China Chengxin International Credit Rating Co. awarded the only upgrade last month from the nation’s four biggest rating companies, raising the ranking on Xiamen C&D Corp., an investment holding company, to AA+ from AA on Oct. 24, according to data compiled by Bloomberg.
Twenty percent of the upgrades in the third quarter were given to local government financing companies, down from 30 percent in the second quarter, according to the China Credit Rating report. A total of 28 percent of local government financing vehicles have negative cash flow from operations, a study published in the magazine of the country’s official bond clearinghouse said in September.
“The events on local government financing bonds have made all the credit-ratings agencies more aware of the risks that might become a default,” Robin Luo, director of the research and development department at Chengxin, said in a telephone interview on Nov. 1. “Before 2009, there were much fewer bonds issued by local governments.”
China Chengxin put two bonds sold by issuers backed by Yunnan province’s local government on its negative watch list following the announcement of an asset transfer, according to a statement on July 27. They included Yunnan Investment Group Co.’s 2 billion yuan of 5.25 percent due August 2017 bonds and Yunnan Provincial Railway Investment Co.’s 1 billion yuan of 5.98 percent bonds due January 2018.
The difference between yields on 10-year local-currency notes issued by top-rated companies and sovereign debt narrowed 33 basis points, or 0.33 percentage point, since September 30 to 193. The gap reached a record 236 on Oct. 11.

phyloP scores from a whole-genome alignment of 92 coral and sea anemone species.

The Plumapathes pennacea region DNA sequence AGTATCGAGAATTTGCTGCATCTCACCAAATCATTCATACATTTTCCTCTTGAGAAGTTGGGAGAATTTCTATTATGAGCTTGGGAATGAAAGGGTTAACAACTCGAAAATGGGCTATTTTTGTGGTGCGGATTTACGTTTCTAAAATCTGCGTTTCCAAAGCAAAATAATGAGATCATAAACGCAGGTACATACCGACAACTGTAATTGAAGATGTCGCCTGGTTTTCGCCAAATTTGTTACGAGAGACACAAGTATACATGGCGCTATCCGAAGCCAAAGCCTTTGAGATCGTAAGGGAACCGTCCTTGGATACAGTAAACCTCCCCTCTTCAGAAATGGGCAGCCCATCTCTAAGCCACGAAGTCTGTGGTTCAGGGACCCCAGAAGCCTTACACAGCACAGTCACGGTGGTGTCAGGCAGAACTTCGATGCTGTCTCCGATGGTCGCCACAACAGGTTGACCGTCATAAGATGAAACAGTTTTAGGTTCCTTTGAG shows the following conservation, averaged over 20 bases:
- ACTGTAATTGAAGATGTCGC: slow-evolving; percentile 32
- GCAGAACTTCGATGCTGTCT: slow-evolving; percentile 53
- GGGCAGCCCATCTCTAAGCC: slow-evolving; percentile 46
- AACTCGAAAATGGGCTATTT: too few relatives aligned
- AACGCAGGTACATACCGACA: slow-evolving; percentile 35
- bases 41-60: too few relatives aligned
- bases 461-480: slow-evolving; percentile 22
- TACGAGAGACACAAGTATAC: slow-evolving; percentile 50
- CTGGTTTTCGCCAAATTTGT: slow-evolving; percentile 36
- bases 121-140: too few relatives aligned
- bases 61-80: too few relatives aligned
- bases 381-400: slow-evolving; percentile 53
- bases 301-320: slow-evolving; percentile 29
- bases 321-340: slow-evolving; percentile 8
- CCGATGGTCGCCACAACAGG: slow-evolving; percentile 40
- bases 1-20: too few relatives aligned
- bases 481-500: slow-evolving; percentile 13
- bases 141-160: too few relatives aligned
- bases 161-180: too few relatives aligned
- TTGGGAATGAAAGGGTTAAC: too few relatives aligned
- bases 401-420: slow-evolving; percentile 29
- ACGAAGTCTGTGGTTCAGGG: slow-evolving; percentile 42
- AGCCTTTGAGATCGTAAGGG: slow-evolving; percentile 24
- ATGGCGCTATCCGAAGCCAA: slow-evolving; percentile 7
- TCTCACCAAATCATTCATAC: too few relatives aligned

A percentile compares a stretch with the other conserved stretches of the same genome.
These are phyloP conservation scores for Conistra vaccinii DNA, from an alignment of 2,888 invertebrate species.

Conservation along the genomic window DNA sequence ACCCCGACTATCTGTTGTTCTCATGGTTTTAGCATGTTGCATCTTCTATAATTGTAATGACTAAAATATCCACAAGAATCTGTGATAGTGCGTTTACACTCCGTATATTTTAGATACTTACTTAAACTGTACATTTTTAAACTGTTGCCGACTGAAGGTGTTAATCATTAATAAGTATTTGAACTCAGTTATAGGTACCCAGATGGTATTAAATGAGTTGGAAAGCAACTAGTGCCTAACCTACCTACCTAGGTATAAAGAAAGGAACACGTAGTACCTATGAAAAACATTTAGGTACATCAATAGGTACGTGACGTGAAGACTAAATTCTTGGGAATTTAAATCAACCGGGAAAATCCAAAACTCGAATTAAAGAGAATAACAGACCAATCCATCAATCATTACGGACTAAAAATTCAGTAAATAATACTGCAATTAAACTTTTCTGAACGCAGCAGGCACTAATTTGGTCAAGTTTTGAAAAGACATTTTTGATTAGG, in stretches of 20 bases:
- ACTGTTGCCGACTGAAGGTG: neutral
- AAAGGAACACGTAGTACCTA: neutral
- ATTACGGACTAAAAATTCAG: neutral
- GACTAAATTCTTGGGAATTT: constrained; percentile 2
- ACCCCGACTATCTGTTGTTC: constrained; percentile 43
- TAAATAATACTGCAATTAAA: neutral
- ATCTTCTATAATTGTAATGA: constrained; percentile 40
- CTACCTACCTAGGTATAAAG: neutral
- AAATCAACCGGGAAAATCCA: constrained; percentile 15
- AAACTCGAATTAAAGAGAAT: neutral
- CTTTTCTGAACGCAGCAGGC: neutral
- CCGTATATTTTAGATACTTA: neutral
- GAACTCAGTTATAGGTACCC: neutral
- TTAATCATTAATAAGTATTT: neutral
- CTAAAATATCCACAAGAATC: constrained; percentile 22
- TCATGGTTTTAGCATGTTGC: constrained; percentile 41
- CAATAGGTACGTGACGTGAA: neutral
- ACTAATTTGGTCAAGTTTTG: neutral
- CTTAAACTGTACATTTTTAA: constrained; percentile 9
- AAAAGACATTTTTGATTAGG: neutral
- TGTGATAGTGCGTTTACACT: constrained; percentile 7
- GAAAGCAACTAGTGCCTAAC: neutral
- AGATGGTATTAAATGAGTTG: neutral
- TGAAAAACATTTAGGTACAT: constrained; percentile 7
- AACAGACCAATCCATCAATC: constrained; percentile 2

The yield on China’s top-rated 10-year corporate debt tumbled 44 basis points last month to 5.69 percent, Chinabond figures show. It fell 2 basis points yesterday to 5.66 percent. Yields on similar-maturity government bonds declined 10 basis points to 3.76 percent last month and fell 2 basis points to 3.72 percent yesterday.
Default Swaps Fall
The cost of insuring Chinese sovereign bonds against non-payment tumbled in October by the most since March 2009. Five-year credit-default swaps on the notes fell 70 basis points to 128 last month, according to data provider CMA, which is owned by CME Group Inc. and compiles prices quoted by dealers in the privately negotiated market.
The contracts pay the buyer face value in exchange for the underlying securities or the cash equivalent should a borrower fail to adhere to its debt agreements. The yuan rose 0.12 percent to 6.3498 as of 2:18 p.m. in Shanghai, according to the China Foreign Exchange System.
The nation’s property developers face the toughest conditions among companies in Asia as Wen imposed measures to control property prices, S&P said in an Oct. 26 report.
“The majority of our downgrades are property companies and that reflects their weakening credit profile,” Christopher Lee, an S&P analyst in Hong Kong, said in a phone interview on Nov. 2. “The credit tightening has affected property sales, and property companies have increased their leverage rather aggressively in the last 12 months to expand. Prices will go down by about 10 percent in the next 12 months.”
China doesn’t allow foreign credit-ratings companies to rate domestic bonds and has a growing number of local firms providing rankings. In July, Golden Credit Rating International Co. received a license to rate interbank bonds. Dagong Global Credit Rating Co., which rates the U.S. government four levels below the Chinese government’s AA+ rating, has made the most upgrades this year.
“Downgrades in China are rare,” Hongyuan Securities’ Fan said. “Although from a macroeconomic point of view upgrades should be more than downgrades, still there are too few downgrades. In China you can avoid downgrade by discussion.”